WASHINGTON — As the world collapsed around former Rep. Mark Foley, he looked for advice from a friend who knew him better than anyone else in the Capitol: his longtime chief of staff Kirk Fordham.
The upstate New York native had run Foley's first campaign for Congress in 1994. He remained loyal three years ago as Foley abandoned his ambitions of winning a Senate seat amid reports that he was gay. And Fordham looked out for Foley as the congressman led an active social life around Capitol Hill, trying to make sure his boss' activities did not lead to politically harmful speculation.
But today, Fordham is at the center of questions over whether Republican leaders should have known more about Foley's behavior before the revelation broke last week that Foley was sending sexually explicit messages to teenage boys.
Fordham, 39, is now chief of staff to one of the most powerful Republicans in the House, Rep. Thomas M. Reynolds, who as chairman of the National Republican Congressional Committee is in charge of helping the GOP retain its majority -- a goal that has been placed further in jeopardy by the Foley scandal.
Fordham left Foley's office in 2004, but on Friday he joined in a conversation at the congressman's Capitol Hill town house advising Foley to resign.
Fordham counseled his former boss as the story began breaking last week -- first with a report of an e-mail in which the congressman had asked a former House page for his picture and then with the more explicit instant messages that followed. He asked an ABC News reporter to not publish the messages, a protective role Fordham had performed for years as he sought to prevent mainstream media reports about his ambitious boss' sexual orientation.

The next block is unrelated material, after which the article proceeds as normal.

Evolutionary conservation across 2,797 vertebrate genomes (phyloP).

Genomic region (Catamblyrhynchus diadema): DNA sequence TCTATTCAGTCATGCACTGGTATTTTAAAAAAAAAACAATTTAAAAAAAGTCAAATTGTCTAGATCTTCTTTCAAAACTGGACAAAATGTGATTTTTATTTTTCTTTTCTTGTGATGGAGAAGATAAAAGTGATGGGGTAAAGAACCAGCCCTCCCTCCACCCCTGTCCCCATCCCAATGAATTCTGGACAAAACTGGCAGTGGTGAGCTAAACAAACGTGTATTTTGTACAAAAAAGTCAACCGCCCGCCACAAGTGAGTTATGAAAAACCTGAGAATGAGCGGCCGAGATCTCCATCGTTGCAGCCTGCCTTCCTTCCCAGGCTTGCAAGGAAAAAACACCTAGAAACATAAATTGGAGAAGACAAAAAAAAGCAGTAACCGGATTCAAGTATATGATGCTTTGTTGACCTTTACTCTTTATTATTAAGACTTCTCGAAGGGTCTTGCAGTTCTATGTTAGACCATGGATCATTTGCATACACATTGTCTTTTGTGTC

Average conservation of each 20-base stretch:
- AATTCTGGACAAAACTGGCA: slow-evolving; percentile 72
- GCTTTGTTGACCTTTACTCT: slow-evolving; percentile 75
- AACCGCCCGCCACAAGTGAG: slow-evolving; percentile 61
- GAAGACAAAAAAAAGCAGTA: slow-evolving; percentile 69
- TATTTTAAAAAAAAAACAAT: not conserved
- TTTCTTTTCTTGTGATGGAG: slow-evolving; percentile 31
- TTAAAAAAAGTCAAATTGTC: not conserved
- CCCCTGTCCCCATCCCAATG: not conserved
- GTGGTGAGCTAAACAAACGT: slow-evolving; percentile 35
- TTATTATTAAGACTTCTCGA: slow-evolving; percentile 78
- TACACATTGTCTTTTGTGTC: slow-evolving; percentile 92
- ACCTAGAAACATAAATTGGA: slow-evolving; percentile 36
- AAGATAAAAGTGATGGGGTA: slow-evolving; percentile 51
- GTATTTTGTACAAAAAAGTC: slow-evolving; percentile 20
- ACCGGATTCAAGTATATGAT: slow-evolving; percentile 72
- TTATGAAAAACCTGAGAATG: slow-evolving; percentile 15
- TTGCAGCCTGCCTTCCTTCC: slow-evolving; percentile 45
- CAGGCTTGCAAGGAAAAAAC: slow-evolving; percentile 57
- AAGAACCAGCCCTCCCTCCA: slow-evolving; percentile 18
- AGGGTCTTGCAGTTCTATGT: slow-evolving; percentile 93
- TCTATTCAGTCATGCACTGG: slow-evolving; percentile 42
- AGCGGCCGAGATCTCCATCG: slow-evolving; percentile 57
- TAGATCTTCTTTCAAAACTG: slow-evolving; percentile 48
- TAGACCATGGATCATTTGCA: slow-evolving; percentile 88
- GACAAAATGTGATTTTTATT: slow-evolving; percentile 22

Democrats charge that Fordham's involvement reflected the GOP's desire to minimize the political fallout by, at least initially, keeping the issue quiet.
Reynolds, who is locked in a tight reelection battle for his own upstate New York seat, was forced to address his aide's role on Tuesday, telling reporters that Fordham acted without his knowledge. He said he didn't discuss the Foley matter with Fordham until Friday.
"I didn't give him permission to have any conversations that he's had at any time with Mark Foley, either as his friend or as his former employer," said Reynolds, adding that Fordham was interacting with Foley on his own time.
Reynolds has said that he first alerted House Speaker J. Dennis Hastert last spring to an "overly friendly" e-mail that had been sent by Foley to a teenager. But he did not know about the more explicit instant messages until they were reported last week, he said.
Fordham, who worked on the 2004 campaign of Sen. Mel Martinez (R-Fla.) before working as a private consultant and then joining Reynolds' office, retained a lawyer on Tuesday and said that he intended to cooperate with the FBI's investigation of Foley's behavior.
Speaking on the advice of his lawyer only to the Associated Press and to an upstate New York newspaper, Fordham said Tuesday that he confronted Foley on Friday about the sexually explicit messages.
"I said, 'Are these authentic?' and he said, 'Probably,' and he confirmed that they were likely his instant messages," Fordham told AP.
Fordham said that Reynolds instructed him to tell Foley that he needed to resign.
The NRCC wrote Foley's resignation letter, which was transferred to Foley's stationery and signed by the congressman during a gathering at his house that included Fordham and Foley's sister, who has been his closest friend and political advisor.
"I was still pretty shellshocked myself," Fordham told AP. "This was someone I had worked for for 10 years. I had no inkling that this kind of blatantly reckless -- just obscene -- behavior was going on behind our backs."
Fordham added that, until last week, he had never spoken with Reynolds about any potential problems involving Foley and that Reynolds did not ask him about the Foley e-mail last spring.
Fordham's lawyer, former federal prosecutor Tim Heaphy, said Tuesday that Fordham would be forthcoming when investigators interviewed him about Foley.
The aide's attempt to ask ABC not to publish or air the instant messages was not an effort to withhold the information from law enforcement, Heaphy said.
"It was never an attempt to obstruct justice," Heaphy said. "It was an attempt to shield his boss from the political storm."
Times staff writer Deborah Schoch in Los Angeles contributed to this report.